We’re not even halfway through the 2016 NFL season and we’ve already been hit with one surprise after another. Considering the unpredictable nature of professional sports, this is expected. Yet, when it’s all said and done, there’s only so much we can actually prepare for. Unfortunately, one thing we did not prepare for was all the wide receivers who’ve let us down.
Coming into the 2016 season, we expected wide receivers to dominate the game; particularly from a fantasy standpoint. Some managed to live up to the hype, piling up tons of receiving yards and consistently finding their way into the end zone. Others, however, not so much. The season is still young, and there’s plenty of time to turn things around, However, here’s a look at 10 fantasy wide receiver pickups who are not so good for fantasy owners.
1. John Brown, Arizona Cardinals
The good new for fantasy owners is that Arizona wideout John Brown has steadily improved each week in 2016. In fact, in the Cardinals’ 17-13 Week 4 loss to the Rams, the 26-year-old receiver led his squad with 10 catches for 144 receiving yards. Unfortunately, considering the breakout season he had in 2015 (65 catches, 1,003 receiving yards, and seven touchdowns), we expected Brown to take his game to the next level in his third NFL season. Through four weeks, this has not happened.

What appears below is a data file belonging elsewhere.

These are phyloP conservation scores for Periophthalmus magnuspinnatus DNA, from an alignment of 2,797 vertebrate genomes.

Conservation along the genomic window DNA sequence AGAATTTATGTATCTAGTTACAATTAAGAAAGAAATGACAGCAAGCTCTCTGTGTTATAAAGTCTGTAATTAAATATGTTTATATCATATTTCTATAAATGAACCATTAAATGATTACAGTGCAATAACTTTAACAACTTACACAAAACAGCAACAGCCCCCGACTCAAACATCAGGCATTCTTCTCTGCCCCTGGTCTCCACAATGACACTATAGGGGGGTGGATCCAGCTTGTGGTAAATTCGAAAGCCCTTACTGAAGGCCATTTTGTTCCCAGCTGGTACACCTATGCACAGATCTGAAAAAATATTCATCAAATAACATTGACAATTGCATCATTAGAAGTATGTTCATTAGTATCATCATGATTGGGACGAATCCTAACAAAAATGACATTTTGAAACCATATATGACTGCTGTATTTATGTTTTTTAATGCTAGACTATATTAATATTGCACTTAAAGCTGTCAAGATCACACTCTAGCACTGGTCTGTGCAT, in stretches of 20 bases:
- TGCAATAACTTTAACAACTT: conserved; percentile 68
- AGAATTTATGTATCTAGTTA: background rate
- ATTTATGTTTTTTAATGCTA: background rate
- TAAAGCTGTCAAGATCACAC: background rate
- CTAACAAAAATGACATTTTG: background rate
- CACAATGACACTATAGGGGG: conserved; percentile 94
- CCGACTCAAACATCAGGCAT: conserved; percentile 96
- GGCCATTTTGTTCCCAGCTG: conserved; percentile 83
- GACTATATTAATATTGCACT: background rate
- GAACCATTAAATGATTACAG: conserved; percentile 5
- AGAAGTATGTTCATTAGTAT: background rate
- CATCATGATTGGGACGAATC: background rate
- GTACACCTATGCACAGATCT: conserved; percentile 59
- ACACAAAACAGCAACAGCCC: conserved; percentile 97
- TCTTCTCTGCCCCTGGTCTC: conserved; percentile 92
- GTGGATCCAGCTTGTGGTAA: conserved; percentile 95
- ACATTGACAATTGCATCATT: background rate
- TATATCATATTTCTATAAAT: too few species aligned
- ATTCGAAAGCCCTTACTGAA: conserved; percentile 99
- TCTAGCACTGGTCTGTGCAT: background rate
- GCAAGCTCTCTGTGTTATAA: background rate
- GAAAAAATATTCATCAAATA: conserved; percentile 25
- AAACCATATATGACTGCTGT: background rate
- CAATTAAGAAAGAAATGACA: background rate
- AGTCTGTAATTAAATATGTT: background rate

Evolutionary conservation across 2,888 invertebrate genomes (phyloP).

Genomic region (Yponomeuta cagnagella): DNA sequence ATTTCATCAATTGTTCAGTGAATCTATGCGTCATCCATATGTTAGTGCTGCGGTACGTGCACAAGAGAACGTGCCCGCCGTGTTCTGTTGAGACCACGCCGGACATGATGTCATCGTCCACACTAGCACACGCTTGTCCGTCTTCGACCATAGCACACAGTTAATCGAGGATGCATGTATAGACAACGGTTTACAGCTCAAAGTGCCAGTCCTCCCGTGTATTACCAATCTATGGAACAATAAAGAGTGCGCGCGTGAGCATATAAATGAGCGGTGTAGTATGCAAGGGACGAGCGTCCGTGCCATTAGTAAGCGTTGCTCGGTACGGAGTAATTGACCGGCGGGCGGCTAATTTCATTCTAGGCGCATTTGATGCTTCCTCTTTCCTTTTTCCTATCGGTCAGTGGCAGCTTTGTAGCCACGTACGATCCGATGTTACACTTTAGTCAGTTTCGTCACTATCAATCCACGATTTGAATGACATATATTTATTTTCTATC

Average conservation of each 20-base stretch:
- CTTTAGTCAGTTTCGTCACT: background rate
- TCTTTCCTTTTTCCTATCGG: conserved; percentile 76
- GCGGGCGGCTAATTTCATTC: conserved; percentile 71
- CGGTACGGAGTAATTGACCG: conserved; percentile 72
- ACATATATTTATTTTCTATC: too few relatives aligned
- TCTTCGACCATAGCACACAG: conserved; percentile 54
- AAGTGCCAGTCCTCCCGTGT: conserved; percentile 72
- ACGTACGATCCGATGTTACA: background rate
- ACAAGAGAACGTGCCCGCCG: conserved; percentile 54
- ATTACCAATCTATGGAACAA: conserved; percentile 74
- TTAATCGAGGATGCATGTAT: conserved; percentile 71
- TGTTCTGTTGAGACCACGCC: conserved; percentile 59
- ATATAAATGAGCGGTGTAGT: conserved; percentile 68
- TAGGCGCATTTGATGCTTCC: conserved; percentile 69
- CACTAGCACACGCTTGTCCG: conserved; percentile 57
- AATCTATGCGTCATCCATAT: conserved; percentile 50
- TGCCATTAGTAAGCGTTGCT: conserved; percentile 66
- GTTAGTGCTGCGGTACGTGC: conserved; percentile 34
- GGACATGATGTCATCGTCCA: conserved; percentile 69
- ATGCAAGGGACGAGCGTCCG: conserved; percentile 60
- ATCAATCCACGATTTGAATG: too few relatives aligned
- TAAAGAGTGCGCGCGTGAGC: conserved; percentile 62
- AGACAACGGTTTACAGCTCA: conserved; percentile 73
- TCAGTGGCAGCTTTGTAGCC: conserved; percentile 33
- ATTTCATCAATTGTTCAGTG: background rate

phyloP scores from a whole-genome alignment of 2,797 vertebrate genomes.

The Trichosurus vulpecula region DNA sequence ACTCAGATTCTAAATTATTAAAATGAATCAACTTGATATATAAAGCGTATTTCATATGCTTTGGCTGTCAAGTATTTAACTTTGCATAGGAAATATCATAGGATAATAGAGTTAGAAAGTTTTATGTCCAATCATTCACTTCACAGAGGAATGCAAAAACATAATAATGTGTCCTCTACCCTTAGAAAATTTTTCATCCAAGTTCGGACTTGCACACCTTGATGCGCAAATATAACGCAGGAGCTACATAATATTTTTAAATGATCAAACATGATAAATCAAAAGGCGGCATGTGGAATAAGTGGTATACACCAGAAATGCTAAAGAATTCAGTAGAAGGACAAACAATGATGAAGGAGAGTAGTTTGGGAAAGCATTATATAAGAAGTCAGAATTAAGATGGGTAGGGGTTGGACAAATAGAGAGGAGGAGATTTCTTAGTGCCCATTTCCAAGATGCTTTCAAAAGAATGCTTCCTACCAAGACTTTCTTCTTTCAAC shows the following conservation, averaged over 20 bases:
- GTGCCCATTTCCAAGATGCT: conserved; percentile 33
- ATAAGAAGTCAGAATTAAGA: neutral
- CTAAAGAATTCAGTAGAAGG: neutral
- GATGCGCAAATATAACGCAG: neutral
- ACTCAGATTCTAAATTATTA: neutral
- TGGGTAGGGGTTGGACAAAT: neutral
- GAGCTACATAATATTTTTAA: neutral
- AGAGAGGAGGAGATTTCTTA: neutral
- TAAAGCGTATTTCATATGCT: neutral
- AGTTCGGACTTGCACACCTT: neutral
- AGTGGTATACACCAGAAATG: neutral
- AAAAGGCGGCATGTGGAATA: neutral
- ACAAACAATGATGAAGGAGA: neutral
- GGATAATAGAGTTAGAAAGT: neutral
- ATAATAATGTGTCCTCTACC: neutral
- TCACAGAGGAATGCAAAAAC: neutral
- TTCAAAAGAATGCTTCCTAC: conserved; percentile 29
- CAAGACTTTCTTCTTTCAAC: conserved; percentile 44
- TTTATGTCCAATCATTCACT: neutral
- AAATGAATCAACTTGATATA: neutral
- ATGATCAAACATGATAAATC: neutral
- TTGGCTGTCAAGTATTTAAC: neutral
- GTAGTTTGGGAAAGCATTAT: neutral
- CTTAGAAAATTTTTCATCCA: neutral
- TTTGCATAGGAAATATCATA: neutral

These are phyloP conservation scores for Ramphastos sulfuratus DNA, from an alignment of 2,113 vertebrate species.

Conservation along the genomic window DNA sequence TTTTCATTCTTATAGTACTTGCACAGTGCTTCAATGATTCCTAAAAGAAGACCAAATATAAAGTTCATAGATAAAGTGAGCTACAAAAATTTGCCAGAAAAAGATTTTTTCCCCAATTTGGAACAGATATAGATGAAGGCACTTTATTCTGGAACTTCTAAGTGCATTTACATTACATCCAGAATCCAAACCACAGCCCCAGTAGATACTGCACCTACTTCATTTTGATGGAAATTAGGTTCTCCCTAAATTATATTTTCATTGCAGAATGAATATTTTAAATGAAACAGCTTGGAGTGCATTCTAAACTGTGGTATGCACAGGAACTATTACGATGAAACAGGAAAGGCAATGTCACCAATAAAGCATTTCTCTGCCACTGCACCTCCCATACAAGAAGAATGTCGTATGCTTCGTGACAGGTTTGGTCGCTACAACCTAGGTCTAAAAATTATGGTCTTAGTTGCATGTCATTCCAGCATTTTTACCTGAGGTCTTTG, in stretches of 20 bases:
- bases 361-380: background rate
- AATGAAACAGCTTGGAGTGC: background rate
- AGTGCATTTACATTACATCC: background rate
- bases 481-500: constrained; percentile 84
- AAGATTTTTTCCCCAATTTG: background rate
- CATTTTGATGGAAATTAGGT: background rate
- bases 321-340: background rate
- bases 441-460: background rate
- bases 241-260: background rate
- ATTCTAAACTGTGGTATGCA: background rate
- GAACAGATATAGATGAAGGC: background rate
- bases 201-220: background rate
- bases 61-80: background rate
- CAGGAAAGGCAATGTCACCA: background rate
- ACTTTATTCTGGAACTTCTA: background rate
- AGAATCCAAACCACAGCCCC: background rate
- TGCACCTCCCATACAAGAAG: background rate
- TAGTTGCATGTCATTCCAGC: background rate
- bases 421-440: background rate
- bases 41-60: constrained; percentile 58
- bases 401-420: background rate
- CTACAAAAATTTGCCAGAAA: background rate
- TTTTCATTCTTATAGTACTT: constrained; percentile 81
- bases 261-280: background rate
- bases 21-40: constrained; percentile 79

You can chalk it up to Arizona’s 1-3 start or quarterback Carson Palmer‘s early-season struggles, but that doesn’t change the fact Brown hasn’t produced like many expected, with both his yards per game (59) and catch percentage (52.9%) less than the numbers he experienced in 2015. Most importantly, after reaching the end zone seven times last season, Brown has failed to catch a touchdown pass in 2016. This is something fantasy owners cannot overlook.
2. Phillip Dorsett, Indianapolis Colts
Although Phillip Dorsett shows improvement in his second NFL season, it isn’t enough to warrant him as a legitimate fantasy option. Sure, he leads the league in yards per catch (23.9) and has amassed almost as many receiving yards in the first four weeks as he did during the entire 2015 season. However, when you’re fortunate enough to have a guy like Andrew Luck as your quarterback, we expect to see greater strides. Of course, if the Colts start to utilize Dorsett’s speed in the run game, particularly in sweeps and end arounds, we may rethink our position.
3. Victor Cruz, New York Giants
Victory Cruz is a Pro Bowler and a Super Bowl champion, but we can’t shake the feeling that he’ll never return to the player he once was. This is a guy who’s gone for over 1,000 yards receiving twice in his career, including amassing 1,536 during the 2011 season, yet he’s been constantly hampered by injuries. Cruz may very well reestablish himself as a focal point of the New York Giants’ offense, but for fantasy owners looking for consistent fantasy wide receiver play, 2016 is too soon to take that chance.
4. Anquan Boldin, Detroit Lions
We must hand it to Anquan Boldin, at 36 years young, the veteran wide receiver continues to defy Father Time better than most in his position. That being said, following a surprisingly successful three-year stint in San Francisco, we think his age has finally caught up to him in Detroit. Both his yards per reception and yards per game are down. Despite what Boldin’s place on the depth chart might suggest, quarterback Matthew Stafford has more viable options at his disposal. Fantasy owners should feel the same way.